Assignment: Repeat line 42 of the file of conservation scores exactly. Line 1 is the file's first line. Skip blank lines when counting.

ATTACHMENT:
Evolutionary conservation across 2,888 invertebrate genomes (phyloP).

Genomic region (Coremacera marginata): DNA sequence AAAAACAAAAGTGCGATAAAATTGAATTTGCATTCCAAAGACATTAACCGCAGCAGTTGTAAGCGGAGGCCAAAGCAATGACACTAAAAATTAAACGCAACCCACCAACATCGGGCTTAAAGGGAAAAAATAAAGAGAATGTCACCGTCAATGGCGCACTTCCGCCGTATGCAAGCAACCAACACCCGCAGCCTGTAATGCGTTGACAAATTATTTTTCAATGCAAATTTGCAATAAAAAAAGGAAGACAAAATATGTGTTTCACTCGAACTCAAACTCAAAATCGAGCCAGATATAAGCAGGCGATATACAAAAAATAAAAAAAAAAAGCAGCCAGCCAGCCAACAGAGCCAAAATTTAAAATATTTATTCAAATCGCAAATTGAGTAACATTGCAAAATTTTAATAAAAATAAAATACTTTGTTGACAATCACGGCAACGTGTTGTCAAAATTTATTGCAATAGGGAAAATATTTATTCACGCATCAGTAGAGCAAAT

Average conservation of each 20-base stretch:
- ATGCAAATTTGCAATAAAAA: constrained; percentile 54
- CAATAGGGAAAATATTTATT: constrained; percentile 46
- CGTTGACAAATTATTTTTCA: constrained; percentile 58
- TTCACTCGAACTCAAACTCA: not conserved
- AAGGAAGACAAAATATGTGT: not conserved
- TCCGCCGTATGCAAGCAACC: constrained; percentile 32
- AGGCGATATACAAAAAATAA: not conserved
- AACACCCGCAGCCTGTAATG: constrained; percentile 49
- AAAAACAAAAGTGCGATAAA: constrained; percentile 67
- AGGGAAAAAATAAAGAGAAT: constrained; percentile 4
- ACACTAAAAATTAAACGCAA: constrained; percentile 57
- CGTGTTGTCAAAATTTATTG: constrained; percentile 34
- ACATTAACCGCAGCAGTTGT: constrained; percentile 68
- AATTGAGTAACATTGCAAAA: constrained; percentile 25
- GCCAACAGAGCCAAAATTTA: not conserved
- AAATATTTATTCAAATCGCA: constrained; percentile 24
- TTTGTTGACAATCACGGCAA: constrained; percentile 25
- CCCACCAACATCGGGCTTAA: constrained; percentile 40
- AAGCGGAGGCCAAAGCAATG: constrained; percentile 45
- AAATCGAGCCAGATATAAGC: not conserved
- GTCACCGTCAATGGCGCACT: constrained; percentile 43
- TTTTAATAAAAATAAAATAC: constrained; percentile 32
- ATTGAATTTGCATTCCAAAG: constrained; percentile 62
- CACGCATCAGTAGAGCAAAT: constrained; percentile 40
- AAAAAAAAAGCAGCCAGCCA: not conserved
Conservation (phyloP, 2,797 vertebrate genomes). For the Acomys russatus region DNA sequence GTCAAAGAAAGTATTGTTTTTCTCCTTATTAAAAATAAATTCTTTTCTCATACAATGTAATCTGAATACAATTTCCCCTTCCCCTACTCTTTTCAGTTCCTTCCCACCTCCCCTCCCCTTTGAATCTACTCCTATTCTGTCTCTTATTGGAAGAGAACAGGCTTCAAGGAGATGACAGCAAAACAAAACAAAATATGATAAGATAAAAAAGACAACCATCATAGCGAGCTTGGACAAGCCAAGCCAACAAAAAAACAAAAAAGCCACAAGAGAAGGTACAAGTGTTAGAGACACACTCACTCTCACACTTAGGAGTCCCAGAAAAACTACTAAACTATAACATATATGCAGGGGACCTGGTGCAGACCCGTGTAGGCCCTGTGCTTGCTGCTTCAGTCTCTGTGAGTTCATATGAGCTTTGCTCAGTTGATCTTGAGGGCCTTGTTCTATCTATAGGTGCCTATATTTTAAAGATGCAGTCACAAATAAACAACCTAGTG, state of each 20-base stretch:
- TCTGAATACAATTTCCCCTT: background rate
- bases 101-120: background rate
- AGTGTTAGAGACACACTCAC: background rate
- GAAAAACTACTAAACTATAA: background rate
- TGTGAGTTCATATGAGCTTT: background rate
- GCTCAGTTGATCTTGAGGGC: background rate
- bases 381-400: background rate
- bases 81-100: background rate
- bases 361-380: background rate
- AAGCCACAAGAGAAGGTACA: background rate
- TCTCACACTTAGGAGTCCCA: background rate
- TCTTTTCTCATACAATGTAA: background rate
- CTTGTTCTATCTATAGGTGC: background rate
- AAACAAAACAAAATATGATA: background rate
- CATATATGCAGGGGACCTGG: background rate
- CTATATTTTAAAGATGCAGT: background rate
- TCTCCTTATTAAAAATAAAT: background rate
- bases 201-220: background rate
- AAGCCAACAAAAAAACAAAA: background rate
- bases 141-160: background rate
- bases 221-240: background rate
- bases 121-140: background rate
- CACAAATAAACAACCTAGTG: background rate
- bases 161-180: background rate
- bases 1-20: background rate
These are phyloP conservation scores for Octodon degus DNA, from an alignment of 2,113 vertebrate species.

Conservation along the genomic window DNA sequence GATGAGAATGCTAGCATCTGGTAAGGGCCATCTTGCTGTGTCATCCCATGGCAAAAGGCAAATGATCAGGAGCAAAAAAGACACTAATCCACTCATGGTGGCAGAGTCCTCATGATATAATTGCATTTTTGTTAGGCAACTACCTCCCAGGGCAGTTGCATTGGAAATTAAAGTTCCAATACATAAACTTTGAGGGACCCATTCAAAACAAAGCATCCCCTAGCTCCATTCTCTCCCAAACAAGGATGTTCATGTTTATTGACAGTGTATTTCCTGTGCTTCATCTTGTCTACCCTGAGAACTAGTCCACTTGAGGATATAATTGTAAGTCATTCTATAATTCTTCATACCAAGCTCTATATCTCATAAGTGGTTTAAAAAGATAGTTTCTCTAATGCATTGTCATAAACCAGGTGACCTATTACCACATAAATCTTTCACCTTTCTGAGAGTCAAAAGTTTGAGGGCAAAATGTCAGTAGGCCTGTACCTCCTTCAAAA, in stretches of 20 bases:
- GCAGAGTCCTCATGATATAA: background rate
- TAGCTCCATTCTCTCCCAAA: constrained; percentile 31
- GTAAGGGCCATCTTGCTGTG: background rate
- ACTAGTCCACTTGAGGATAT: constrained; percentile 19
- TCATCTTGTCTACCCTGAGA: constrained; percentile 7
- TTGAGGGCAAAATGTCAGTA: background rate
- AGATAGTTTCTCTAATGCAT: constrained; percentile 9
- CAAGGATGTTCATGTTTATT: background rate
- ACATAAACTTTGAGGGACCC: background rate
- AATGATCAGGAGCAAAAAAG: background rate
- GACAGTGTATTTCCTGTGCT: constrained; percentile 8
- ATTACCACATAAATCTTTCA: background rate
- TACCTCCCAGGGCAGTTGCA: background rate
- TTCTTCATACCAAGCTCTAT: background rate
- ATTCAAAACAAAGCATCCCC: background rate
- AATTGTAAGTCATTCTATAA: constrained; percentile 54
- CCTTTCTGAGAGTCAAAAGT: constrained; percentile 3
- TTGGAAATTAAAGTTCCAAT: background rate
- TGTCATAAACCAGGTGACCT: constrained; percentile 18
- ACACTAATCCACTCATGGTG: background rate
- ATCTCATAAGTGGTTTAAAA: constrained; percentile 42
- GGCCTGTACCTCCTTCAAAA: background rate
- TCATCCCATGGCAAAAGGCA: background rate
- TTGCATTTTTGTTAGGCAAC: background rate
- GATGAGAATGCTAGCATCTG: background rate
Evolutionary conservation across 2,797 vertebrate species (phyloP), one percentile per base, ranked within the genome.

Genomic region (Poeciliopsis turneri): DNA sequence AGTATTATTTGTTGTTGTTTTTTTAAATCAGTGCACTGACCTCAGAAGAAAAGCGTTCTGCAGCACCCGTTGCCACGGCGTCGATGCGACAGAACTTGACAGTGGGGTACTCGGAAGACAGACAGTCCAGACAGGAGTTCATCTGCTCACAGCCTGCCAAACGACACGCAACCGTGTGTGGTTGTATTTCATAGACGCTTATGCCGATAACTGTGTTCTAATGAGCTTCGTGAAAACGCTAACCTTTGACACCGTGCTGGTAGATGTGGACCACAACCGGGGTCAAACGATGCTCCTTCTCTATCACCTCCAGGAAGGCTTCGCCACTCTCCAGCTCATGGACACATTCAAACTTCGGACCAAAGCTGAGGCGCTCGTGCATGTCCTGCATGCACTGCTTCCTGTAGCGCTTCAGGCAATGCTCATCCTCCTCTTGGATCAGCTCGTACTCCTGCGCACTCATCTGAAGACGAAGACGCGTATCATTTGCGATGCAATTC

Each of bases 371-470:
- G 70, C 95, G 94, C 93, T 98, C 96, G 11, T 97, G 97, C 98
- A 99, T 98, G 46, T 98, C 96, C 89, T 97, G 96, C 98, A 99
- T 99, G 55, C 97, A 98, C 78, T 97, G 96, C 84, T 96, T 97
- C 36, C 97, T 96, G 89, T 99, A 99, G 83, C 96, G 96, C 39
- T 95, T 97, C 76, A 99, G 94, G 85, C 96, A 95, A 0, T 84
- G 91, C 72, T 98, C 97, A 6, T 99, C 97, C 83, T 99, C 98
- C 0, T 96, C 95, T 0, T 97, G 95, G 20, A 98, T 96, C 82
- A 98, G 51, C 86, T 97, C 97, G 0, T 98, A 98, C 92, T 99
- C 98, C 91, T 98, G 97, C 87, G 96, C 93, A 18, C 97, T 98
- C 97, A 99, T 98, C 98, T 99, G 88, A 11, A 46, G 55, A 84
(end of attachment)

- CTTGTTCTATCTATAGGTGC: background rate